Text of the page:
Call it Cowgate.
A political beef over bovine belching is dominating a Senate race in Wisconsin, the heart of America's dairyland.
Rep. Mark Neumann wants to milk Sen. Russ Feingold's 1993 vote in favor of government-funded research on cow gas in hopes voters will re-moove the incumbent and elect him.
Researchers study cows because they produce methane gas during digestion and release it into the atmosphere by burping. Methane is a key factor in the earth-warming greenhouse effect.
Neumann, a Republican, began airing TV ads this week that maintain his Democratic rival is no budget hawk, but instead is soft on cutting government waste and fighting tax increases.
Neumann's campaign ad features cows making flatulent sounds and a white-coated scientist running toward Bossie with a glass bottle trying to get a sample of the emissions.
This smelled like government waste to me, so I wrote a bill that killed the funding of this ridiculous program, Neumann declared. Feingold doesn't get it.
But Feingold's campaign wasn't cowed by the allegation.
For Neumann to imply that Sen. Feingold supports this obscure cow-gas study is udderly ridiculous, Feingold's campaign manager, Mike Wittenwyler, retorted this week.
He said Feingold voted against the 1993 amendment that would have cut Environmental Protection Agency funding because that would have also eliminated funding for other methane-research programs such as preventing gas explosions in landfills and coal mines.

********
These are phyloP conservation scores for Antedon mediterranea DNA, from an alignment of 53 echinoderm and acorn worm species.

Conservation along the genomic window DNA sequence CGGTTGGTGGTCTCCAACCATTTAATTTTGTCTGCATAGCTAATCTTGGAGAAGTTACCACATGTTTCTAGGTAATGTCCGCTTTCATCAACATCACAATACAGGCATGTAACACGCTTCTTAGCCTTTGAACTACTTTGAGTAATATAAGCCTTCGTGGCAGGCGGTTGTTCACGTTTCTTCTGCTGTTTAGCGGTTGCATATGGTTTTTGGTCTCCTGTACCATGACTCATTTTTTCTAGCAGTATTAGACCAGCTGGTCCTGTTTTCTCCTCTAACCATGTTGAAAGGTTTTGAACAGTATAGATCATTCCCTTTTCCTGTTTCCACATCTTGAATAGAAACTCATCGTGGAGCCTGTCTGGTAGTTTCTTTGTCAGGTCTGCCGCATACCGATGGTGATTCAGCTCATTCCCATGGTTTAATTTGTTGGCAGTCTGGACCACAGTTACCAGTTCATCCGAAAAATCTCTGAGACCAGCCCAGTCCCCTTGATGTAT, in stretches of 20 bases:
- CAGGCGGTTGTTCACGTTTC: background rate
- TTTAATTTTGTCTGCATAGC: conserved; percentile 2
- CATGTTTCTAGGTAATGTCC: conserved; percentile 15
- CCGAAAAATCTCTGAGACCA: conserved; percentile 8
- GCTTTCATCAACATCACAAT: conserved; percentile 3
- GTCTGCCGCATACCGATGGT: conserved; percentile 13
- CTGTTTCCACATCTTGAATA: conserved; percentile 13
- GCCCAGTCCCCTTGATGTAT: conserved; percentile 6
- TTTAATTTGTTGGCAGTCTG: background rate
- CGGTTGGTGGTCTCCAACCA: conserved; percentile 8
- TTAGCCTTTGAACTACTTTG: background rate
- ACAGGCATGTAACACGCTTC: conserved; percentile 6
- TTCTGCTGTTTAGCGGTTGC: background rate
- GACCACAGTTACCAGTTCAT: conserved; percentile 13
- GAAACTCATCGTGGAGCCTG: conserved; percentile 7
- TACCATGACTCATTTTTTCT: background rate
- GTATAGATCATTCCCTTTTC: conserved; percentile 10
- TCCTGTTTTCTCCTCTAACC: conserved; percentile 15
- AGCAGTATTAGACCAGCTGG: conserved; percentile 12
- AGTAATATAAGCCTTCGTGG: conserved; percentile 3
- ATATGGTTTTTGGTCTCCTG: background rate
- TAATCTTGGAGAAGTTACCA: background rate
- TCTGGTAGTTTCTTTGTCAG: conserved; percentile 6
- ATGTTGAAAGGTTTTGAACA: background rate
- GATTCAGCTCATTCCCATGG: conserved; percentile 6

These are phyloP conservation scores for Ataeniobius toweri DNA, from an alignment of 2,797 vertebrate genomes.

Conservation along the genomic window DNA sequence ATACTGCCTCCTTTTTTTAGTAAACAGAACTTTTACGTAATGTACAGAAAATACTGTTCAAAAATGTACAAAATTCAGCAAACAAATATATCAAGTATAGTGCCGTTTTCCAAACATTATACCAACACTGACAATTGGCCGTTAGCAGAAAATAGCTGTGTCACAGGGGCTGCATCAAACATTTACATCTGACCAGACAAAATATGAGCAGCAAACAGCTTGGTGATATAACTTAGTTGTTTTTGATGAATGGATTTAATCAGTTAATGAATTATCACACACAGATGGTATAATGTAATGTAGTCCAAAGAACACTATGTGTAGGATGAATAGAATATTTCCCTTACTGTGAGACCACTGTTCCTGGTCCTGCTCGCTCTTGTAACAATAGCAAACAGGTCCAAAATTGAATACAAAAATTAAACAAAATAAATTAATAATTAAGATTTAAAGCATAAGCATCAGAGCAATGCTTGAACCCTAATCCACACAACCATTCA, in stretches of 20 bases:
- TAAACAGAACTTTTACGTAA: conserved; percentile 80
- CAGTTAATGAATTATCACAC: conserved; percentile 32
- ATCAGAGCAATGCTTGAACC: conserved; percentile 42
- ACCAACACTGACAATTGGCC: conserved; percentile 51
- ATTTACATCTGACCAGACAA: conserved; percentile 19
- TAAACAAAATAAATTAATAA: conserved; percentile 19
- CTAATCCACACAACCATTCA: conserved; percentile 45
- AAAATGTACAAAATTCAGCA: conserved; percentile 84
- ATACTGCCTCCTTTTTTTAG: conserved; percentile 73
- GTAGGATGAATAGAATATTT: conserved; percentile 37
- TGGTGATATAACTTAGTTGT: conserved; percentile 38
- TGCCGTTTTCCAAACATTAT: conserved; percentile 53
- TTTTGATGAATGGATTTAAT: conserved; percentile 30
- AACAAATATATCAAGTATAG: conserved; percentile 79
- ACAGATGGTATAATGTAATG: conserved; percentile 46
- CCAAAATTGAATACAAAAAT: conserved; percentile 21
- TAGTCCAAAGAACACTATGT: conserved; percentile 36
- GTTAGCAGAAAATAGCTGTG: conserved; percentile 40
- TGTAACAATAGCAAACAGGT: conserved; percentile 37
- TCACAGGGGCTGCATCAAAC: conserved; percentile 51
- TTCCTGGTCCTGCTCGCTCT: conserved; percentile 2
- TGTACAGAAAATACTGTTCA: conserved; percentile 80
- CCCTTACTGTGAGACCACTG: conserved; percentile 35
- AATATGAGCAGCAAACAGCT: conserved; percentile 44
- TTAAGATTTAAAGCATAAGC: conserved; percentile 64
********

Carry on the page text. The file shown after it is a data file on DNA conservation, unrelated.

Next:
Neumann is grasping at straws in an effort to find a flaw in Senator Feingold's superb record on deficit reduction, Wittenwyler said.
Over at the EPA, Paul Stolpman, director of the Office of Atmospheric Programs, concedes its Ruminant Livestock Methane Program has been the butt of a lot of jokes.
But he says the issue of finding ways to reduce emissions that cause climate change is very, very serious.
Ruminant animals - cud-chewing animals with a divided stomach - are the second-leading source of methane in the United States, Stolpman said. Landfills are the major source," he added.
We're trying to find out what combinations of feed allow the cattle to more effectively produce milk and, in the process, find the feed that cuts down on the amount of methane they belch, he said.
Stolpman said the project, which began in 1994 and to date has cost $3 million to $4 million, is nearing the end of its research phase and farmers are pleased with the results.
You improve the efficiency of the animal, and it cuts down on pollution, he declared.
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